As the Zepp stage was being refitted for the next act, Sweden's answer to the 80's Sunset Strip glam scene hit the SR stage. Crazy Lixx, complete with names like "Dirtchild Danny" are about 20 years and 6,500 miles out of place - but entertaining none-the-less with their high-energy performance and somewhat dubious fashion sense.

Wolf, photo Ian Pollard

Wolf, photo Ian Pollard

Retro seems to be the main theme of the day as Wolf take to the Zepp stage. This time though, the genre is very much NWOBHM and you would be hard pressed to identify this band as a 21st century product. They're good, very good, at what they do and if you're looking for a band to carry the torch for twin-lead, single bass drum, in your face British metal… Wolf are that band (except for the fact that they're Swedish).

Sounds coming from the Gibson stage in the tent (well actually a very big, solid marquee structure) suggest that a hardcore, well travelled, blues / 70's hard rock combo are in full swing, so investigation is in order. OK, that can't be right, because on the stage are a bunch of teenagers. Double take - yes, Mozkovitch do indeed appear to all be under the legal drinking age, but singer Arvid sounds like he's been guzzling the JD for 30 years or more as he growls out some superb bluesy vocals. Their self-titled debut album is just released, and well worth investigating further I feel.

After some entertainment from daring members of the crowd, involving jumping on a stage and showing off their abilities with a guitar - to the (hopefully) enthusiastic audience, the strangely attired Black Debbath arrive on stage. No prizes for guessing what their musical influences are, but their arrival in dinner suits and top hats doesn't quite fit somehow. Most of their songs are written in their native Norwegian, so it's hard to tell if they are a band wanting to be taken seriously or not.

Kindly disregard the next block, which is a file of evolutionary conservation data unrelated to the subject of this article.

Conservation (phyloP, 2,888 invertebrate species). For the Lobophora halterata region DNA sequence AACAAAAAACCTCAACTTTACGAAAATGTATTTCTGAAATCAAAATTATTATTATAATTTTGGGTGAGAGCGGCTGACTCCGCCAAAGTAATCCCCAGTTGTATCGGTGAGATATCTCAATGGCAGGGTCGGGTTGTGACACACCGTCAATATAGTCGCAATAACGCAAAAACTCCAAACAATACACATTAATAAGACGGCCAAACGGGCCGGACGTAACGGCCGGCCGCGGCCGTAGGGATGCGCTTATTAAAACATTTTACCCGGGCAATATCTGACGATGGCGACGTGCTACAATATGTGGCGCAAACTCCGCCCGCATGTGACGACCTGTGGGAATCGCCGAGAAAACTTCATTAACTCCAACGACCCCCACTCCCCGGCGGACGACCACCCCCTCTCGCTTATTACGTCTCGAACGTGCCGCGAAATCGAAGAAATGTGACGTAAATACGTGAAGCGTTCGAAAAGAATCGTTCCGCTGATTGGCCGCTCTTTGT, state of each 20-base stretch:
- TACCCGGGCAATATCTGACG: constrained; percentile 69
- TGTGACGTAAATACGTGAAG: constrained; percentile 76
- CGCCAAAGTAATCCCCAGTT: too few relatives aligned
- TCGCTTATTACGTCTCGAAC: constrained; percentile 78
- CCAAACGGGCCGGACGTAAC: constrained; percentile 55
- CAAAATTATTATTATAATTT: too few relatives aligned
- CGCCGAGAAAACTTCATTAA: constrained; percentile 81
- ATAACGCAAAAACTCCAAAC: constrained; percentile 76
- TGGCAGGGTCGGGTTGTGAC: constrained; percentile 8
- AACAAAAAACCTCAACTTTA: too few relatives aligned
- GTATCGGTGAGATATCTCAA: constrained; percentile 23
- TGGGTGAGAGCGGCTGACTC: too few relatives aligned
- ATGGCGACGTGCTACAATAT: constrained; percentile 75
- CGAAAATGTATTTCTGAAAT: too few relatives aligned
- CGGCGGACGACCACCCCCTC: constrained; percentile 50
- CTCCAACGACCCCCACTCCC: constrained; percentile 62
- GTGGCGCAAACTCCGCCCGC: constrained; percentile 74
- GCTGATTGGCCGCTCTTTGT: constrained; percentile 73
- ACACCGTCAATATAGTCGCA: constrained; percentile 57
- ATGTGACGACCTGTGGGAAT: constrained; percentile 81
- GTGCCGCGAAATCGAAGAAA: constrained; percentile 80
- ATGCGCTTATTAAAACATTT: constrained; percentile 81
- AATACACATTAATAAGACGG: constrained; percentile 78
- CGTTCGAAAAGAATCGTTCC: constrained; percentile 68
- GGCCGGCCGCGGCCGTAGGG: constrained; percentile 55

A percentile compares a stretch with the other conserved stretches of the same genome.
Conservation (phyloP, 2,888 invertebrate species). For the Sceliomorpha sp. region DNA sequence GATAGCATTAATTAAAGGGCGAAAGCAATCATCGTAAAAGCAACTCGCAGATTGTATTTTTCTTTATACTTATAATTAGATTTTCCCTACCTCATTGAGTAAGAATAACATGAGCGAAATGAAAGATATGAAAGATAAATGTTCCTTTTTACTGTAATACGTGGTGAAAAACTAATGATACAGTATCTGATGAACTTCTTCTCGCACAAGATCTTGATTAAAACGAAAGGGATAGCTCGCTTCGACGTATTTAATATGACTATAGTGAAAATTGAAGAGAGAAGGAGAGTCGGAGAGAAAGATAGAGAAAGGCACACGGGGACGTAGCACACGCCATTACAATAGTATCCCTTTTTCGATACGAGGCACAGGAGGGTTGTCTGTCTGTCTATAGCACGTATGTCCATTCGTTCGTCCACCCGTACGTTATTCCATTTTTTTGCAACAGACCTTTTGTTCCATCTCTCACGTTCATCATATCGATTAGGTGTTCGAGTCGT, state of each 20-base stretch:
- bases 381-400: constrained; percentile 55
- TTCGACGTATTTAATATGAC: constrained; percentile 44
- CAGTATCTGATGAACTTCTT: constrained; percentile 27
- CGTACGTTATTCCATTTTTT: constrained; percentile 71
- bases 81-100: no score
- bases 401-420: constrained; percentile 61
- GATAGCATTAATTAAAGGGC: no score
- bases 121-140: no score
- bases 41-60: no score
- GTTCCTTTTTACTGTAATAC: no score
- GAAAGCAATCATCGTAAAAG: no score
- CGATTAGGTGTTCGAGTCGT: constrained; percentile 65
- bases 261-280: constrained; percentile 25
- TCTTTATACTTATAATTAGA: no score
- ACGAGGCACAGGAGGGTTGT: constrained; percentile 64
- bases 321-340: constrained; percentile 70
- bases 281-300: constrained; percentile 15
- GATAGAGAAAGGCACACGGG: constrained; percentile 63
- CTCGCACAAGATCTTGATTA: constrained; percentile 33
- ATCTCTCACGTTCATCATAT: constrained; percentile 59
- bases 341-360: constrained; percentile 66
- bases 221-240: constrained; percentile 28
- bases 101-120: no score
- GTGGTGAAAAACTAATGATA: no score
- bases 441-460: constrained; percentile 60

Annihilator, photo Ian Pollard

Jeff Waters (Annihilator), photo Ian Pollard

Canadian thrashers Annihilator finish things off on the Zeppelin stage for the day. My first encounter with these guys and despite not being the worlds biggest thrash metal fan there is something extra here, with a power-metal-esque feel to some of the songs. An enjoyable set from an obviously talented band, and good enough to make me investigate the band further (check out the new album "Metal").

Finally, at 11:30pm, it is just about dark enough to unleash the huge lighting rig and circular display screen that have been installed on the Sweden stage for the day's headliners. The Australian Pink Floyd Show launch into a 2-hour plus set of classic Floyd songs, with a stage show that is every bit as big as the real thing used to be, complete with a large inflatable pink kangaroo (no flying pigs this time, though they have had in the past).

Australian Pink Floyd, photo Ian Pollard

Australian Pink Floyd Show, photo Ian Pollard

Highlight of the set has to be a stunning rendition of "The Great Gig in the Sky" by one of the backing singers, but the whole show is exceptional in both its accuracy and atmospherics. I don't envy the people that have to return the stage to some sort of normality in time for the next band to use it in a little over 10 hours time.

On our return to the tent, we find that the camp sites have filled up considerably during the day and are now in full party mode. With dawn only a couple of hours away, and a tent masquerading as a sauna only a couple more beyond that, attempting to get some sleep is the priority now.

Our Man with tent: Ian Pollard
Text and all photographs
© 2007 Ian Pollard. All rights reserved.

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Swedish Rock Festival 2005